See, also, Rosenmiitler, and Eichhorn, the latter of whom adopts the interpretation of Irena5us, and removes the objection of Bengel, who supposes that the appearance of that power, whose effects were to continue 1260 years, was to happen 666 years after the date of the Revelation; and Dr. Doddridge thinks this the grand key, by which the aera of the fall of Babylon is to be calculated, as it fixes the rise of the beast to the year 756, or thereabouts; when, upon the destruction of the exarchate of Ravenna, the pope became a temporal monarch; that is, in prophetic language,' a beast.' It is remarkable also, that the Roman numerals, DCLXVI, consisting of just six letters, which, by pairs, represent the three sixes, should compose the number mentioned in the text. Others ingeniously make out the same sum, by adding up the numeral letters in the words Vicaeivs Filii Dei, on the frontlet of the Pope's triple crown. Thus; V+i + C + I + V + I + L+i+i + D + I = 666.—See Abp. Newcome, and other fanciful conjectures in Lowman.

' Chap. XIV. Ver. 1. A Lamb.]—Rather,' the Lamb, ' for a great many copies and versions have the definite article prefixed. ' A Lamb' was the well-known symbol of Christ, and mount Sion may here be considered as an image of heaven.

1. An hundred forty and four thousand.]—These represent the true members of the Christian church, ch. vii. 4. They are, as Mede calls them, the legitimate and undegenerate offspring of the twelve apostles.—Abp. Newcome.

1. His Father's name written in their foreheads.]-^That is, bearing evident marks^of their belonging to the true God.

3. No man could learn that song.]—That is, no man can understand and practise the religion of heaven, but they who by a worthy disposition of mind, by an habitual love or truth and virtue, are qualified to be redeemed from the earth.—Dr. Clarke.

4. These are they which were not defiled with women.]— These persons were such as persevered in purity, not defiling themselves with any of those idolatrous corruptions, which are so properly called ' fornication,' and ' adultery,' in the ancient prophets. They did not forsake Christ and his true religion to join in the service, or worship of any idol. They were fixed in a constant purpose of following the directions of Christ, and the institutions of his Gospel, in whatever they taught, though contrary to the principles and practices in fashion, and though they were exposed to trouble and persecution on account of it. As the first-born and first-fruits, under the law, were holy and consecrated to God ; so were these persons redeemed from the rest of mankind, freed from the anti-christian corruptions of the church, to serve God according to the truth of the Christian religion, faith, and worship.—Lowman.—See, also, Vitringa, Mede, and Daubuz.

4. Firvins.]—-Not polluted with idolatty, nor addicted to heathen superstitions.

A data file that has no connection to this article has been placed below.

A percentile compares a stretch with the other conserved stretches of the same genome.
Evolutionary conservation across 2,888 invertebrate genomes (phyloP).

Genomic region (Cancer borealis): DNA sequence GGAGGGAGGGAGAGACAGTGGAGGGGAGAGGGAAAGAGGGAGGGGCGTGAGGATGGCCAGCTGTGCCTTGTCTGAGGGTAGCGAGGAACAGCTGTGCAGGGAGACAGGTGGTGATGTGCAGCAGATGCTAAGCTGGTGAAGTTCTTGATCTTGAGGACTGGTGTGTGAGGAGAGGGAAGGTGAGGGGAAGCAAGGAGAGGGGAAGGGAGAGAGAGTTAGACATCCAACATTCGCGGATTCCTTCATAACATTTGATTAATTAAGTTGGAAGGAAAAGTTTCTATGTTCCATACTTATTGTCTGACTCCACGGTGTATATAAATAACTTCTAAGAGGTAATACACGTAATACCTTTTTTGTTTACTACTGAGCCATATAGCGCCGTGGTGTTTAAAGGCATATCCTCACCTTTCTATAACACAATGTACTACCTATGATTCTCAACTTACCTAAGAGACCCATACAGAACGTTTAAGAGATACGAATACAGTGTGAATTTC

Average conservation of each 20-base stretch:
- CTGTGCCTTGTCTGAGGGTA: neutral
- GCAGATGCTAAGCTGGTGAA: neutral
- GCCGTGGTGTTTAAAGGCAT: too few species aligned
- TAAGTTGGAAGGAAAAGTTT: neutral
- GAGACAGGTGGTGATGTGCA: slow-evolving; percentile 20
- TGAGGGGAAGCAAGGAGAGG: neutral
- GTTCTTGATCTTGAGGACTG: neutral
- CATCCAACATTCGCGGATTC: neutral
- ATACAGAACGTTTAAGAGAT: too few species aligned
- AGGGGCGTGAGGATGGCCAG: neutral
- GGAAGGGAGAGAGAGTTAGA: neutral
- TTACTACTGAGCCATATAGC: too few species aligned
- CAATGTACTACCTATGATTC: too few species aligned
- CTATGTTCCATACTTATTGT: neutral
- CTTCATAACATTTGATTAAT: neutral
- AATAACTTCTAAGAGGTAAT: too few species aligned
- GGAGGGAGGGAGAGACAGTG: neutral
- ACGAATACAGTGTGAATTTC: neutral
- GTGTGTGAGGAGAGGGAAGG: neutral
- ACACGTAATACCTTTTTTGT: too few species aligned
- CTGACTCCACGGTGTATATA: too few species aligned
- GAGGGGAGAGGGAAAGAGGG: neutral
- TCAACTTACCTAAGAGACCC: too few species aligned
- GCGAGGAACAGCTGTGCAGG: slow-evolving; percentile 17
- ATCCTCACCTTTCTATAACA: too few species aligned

6. Another angel fly in the midst ofheaven.]—A messenger from the upper to the lower world, who was to publish to all people the unchangeable constitution of the Christian religion, which should remain always the same, in the truth of its doctrines, and in the certainty of its rewards and punishments. The flight of an angel admirably represents the swiftness of that progress by which the Gospel dispersed itself over the whole world.—Lowman, and Abp. Tilhtson.

8. Babylon]—Pagan Rome, perhaps, is meant by this appellation ; or Rome not yet freed from the idolatry and superstitions of paganism.

10. The wi,ie of the wrath of God.]—The wine of the wrath of God, and the cup of his indignation, are expressions taken from the language of the prophets. The portion assigned by the providence of God to men, is called the portion of their cap. It was not only customary to treat friends with a cup of wine, as a mark of affection ; but to execute also the sentence of death on offenders, by making them drink a cup'of wine, in which some strong poison had been infused. Such was the noted execution of Socrates by a cup of poison. The Scriptures mention ' a cup of blessing and consolation, ' and ' a cup of trembling and astonishment.' God speaks to the prophet Jeremiah, of the wine-cup of his fury, which he was to cause all the nations to drink.' Jer. xxv. 15.—Lowman.—See, also, Grotius.

10. Tormented with fire and brimstone.']—The same awful judgments are here threatened, which visited the wicked and abandoned cities of Sodom and Gomorrah.

13. That they may rest.]—Rather,' Because they rest.' The particle iva, is here used for or;. Vid. Schleusner.

13. Their works do follow them.']—Wetstein quotes the following passage, by way of illustration, from Pirke Aboth, vi. 9- ' In the hour when a man departs from this life, neither gold, nor silver, nor precious stones, nor pearls, accompany him ; but the law and good works.'